God’s Children are Children of the Free Woman (Galatians 4:21-31)
Prepared and preached by Pastor Steve Rhodes for and at Bethel Friends Church in Poland, OH on Sunday, March 24, 2019
We are going to be turning to Galatians 4:21-31, if you would like to turn there while I introduce it.
J.D. Greear writes:
Believe it or not, Bill Maher, Sam Harris, Richard Dawkins, and the Apostle Paul agree on one thing: Religion can turn you into a really bad person. Religion caters to the worst parts of us—pride, self-centeredness, condescension, self-righteousness, and bigotry—which is why religious people can be (in the words of our generation) the worst.
Soren Kierkegaard, a 19th century Danish philosopher, told a story about a man who dies and goes to hell. He doesn’t think he should be there, so he makes an appeal to the Apostle Peter, who is standing on the edge of hell.
Peter asks him, “Why do you think you don’t belong here?”
“Because I did so many good deeds in my life! One time I gave a carrot to a poor, hungry man.”
“OK,” Peter said. “Let’s see if that’s good enough to get you out of hell,” and he lowered a carrot over into hell by a fishing line.
The man took ahold of the carrot. Well, lots of other people in hell noticed what was happening and grabbed onto the line as well. The man was afraid the line was going to break, so he started kicking and punching other people, screaming, “That’s my carrot!”
This, Kierkegaard said, is a picture of religion.
When you do religious deeds to try to save yourself or exalt yourself, they’re actually done from self-interest. Religion done to distinguish ourselves from others or set us apart inevitably leads us to insecurity and cruelty.
The gospel teaches the opposite of religion. It teaches that God offers salvation not to those who earn it as a reward but to those who are unworthy and receive it as a gift.
This is Paul’s theme in Galatians as well as Romans and the rest of the New Testament. Actually, the whole Bible is about God’s grace.
Today, my theme is:
God’s Children are Children of the Free Woman
Let’s read Galatians 4:21-31:
Tell me, you who want to be under law, do you not listen to the law? 22 For it is written that Abraham had two sons, one by the bondwoman and one by the free woman. 23 But the son by the bondwoman was born according to the flesh, and the son by the free woman through the promise. 24 This is allegorically speaking, for these women are two covenants: one proceeding from Mount Sinai bearing children who are to be slaves; she is Hagar. 25 Now this Hagar is Mount Sinai in Arabia and corresponds to the present Jerusalem, for she is in slavery with her children. 26 But the Jerusalem above is free; she is our mother. 27 For it is written,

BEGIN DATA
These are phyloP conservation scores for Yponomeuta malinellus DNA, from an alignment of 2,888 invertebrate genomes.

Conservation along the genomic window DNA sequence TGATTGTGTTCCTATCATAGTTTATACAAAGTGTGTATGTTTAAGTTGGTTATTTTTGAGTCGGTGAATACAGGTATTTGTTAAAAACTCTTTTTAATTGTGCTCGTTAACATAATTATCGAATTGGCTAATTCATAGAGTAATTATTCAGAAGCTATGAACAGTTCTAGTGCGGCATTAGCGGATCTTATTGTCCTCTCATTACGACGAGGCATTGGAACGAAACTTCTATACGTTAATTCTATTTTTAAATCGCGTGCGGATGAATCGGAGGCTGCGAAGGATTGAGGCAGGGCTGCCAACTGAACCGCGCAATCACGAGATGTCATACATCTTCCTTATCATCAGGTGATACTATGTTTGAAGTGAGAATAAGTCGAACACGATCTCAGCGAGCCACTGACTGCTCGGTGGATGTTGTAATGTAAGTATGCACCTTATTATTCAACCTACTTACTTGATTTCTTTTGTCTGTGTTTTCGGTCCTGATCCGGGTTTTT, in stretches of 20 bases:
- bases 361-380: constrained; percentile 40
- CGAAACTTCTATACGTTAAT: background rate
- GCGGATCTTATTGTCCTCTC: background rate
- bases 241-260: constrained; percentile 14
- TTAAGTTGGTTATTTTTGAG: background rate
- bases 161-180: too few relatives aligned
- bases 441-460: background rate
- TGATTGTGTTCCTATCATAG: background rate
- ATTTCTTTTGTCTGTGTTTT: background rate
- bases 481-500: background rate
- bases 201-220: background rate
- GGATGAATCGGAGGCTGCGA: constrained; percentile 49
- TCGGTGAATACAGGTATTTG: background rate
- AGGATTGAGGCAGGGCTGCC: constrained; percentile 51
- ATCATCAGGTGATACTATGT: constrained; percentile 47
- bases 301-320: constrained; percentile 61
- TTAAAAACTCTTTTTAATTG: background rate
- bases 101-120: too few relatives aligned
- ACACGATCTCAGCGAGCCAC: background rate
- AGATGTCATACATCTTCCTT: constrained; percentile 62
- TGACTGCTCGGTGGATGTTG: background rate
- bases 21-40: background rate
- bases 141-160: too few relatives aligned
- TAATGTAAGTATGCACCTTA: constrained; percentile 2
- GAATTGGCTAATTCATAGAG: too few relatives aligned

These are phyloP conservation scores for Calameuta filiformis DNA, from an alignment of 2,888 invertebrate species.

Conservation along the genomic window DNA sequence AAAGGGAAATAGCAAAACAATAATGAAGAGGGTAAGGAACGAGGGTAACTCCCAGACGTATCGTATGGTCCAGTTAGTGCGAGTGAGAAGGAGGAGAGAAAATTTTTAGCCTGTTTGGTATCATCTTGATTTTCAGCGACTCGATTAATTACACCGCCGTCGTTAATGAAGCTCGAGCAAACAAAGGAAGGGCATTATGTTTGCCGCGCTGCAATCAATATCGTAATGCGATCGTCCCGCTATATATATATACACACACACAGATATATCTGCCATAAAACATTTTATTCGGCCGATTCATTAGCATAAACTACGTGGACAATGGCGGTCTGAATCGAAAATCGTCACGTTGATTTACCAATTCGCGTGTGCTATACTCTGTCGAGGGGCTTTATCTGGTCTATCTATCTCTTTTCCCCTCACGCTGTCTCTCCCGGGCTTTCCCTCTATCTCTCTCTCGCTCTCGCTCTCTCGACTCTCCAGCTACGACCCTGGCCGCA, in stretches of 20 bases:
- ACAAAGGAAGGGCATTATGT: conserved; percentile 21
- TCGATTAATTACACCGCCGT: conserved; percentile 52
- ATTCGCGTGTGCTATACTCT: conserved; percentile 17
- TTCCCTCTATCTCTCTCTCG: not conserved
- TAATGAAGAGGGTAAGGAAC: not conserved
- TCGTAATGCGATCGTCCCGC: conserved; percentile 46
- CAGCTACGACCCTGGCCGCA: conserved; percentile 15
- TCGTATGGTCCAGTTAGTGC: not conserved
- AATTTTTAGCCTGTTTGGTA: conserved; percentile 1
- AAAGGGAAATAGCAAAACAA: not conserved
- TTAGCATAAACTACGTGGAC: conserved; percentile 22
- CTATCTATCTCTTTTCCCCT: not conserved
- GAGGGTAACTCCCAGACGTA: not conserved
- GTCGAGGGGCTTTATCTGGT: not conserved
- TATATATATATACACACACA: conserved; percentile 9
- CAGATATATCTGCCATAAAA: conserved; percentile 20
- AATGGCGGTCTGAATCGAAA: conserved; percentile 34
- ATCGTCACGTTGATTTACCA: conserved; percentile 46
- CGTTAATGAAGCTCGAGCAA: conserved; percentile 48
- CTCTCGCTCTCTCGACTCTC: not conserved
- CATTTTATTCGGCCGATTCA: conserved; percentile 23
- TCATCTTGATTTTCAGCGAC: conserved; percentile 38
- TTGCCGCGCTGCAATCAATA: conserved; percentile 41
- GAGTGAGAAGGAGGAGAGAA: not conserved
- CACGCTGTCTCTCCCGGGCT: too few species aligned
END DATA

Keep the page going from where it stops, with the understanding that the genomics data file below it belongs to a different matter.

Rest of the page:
“Rejoice, barren woman who does not bear;
Break forth and shout, you who are not in labor;
For more numerous are the children of the desolate
Than of the one who has a husband.”
28 And you brethren, like Isaac, are children of promise. 29 But as at that time he who was born according to the flesh persecuted him who was born according to the Spirit, so it is now also. 30 But what does the Scripture say?
“Cast out the bondwoman and her son,
For the son of the bondwoman shall not be an heir with the son of the free woman.”
31 So then, brethren, we are not children of a bondwoman, but of the free woman.
- Listen to the Bible (law).
- Verse 21 is about this.
- Notice Paul switched back to a more accusatory tone. He says that they want to be under the law, but they don’t listen to the law.
- Paul used a play on the word translated as “law.” Law could mean the law of Moses, or the first 5 books of the Bible. In this case Paul means the first 5 books of the Bible. He is going to talk about Genesis.
- There are some strong applications from that one sentence.
- Do we listen to the Bible? Do we listen to the whole Bible, or just the parts we want?
- Do we surrender to the Bible?
- There is something called eisegesis. This is interpreting a passage to make it say what we want it to say.
- In contrast to eisegesis is exegesis. Exegesis is letting the Bible speak for itself.
- Sometimes we go around a table and we say, “What does the Bible passage mean to you?” That is not correct. What is correct is, “What does the Bible passage mean if you were not even born?” We need to let the Bible say what the author wanted it to say. We need to dig into the text itself for this.
- We must listen to the Bible.
- In listening to the Bible we must listen to the Lord.
- A few weeks ago I quoted Invictis. Today I quote a response written by Dorothea Day:
My Captain Out of the light that dazzles me, Bright as the sun from pole to pole, I thank the God I know to be For Christ the conqueror of my soul. Since His the sway of circumstance, I would not wince nor cry aloud. Under that rule which men call chance My head with joy is humbly bowed. Beyond this place of sin and tears That life with Him! And His the aid, Despite the menace of the years, Keeps, and shall keep me, unafraid. I have no fear, though strait the gate, He cleared from punishment the scroll. Christ is the Master of my fate, Christ is the Captain of my soul.